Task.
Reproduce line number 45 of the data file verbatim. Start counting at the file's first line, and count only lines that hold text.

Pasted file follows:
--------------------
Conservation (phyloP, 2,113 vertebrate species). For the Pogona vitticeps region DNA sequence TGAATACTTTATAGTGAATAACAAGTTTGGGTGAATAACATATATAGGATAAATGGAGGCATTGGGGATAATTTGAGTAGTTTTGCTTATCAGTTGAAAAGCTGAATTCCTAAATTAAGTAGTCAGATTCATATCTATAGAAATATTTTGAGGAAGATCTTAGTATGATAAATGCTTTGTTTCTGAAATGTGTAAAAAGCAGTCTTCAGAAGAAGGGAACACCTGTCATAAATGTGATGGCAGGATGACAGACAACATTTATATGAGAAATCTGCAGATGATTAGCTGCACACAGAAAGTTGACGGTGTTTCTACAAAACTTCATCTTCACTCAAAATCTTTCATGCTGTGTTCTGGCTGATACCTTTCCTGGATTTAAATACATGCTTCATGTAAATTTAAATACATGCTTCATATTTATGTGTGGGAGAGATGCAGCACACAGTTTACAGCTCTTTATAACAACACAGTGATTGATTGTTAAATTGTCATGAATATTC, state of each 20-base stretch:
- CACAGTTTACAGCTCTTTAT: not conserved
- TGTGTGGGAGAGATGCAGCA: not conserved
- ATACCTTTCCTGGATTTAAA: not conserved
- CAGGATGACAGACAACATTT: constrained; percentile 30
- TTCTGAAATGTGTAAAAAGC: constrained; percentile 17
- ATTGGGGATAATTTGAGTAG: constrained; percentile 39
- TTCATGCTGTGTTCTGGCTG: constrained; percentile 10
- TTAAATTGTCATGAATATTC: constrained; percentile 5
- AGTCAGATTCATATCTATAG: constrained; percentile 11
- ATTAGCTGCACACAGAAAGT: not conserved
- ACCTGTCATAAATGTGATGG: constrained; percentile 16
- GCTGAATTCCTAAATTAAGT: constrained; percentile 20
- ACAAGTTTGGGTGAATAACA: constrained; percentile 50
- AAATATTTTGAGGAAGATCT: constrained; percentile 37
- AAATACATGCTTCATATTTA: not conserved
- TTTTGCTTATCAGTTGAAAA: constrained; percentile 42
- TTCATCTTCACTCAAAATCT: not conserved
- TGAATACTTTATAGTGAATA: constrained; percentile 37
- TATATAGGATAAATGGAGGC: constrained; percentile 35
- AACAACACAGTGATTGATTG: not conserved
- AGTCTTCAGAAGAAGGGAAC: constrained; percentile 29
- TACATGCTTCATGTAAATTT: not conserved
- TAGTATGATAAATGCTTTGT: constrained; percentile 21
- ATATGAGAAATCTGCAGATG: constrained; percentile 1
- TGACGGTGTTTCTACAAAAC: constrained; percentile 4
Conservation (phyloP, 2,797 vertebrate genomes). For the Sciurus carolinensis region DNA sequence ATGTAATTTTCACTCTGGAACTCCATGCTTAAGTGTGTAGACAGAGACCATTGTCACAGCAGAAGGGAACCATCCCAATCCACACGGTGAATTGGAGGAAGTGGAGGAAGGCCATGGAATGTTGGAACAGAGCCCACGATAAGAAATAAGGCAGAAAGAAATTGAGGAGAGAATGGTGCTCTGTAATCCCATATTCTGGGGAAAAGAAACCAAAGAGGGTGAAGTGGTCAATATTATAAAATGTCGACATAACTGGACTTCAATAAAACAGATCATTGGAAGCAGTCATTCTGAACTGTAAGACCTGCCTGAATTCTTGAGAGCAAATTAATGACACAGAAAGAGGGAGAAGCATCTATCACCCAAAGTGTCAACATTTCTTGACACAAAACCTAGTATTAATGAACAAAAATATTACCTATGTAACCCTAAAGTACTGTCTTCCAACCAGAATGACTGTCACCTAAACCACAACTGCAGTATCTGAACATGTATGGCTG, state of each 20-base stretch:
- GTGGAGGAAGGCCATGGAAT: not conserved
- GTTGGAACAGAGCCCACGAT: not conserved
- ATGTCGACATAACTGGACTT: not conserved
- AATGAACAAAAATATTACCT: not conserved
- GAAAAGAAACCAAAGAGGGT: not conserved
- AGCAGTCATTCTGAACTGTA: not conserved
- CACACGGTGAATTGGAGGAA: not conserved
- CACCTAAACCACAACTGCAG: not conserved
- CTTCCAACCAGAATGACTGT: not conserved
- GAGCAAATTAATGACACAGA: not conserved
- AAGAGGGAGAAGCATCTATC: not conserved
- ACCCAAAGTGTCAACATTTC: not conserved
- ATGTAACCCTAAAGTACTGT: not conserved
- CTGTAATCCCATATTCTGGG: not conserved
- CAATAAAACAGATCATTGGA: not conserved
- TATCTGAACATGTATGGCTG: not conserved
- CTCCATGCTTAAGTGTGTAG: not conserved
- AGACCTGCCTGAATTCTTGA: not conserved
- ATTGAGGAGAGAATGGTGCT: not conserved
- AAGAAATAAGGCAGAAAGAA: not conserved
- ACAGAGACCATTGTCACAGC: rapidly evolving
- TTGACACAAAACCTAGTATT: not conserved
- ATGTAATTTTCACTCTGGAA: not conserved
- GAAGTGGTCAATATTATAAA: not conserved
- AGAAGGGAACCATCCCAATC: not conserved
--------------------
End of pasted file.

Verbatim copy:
- AGACCTGCCTGAATTCTTGA: not conserved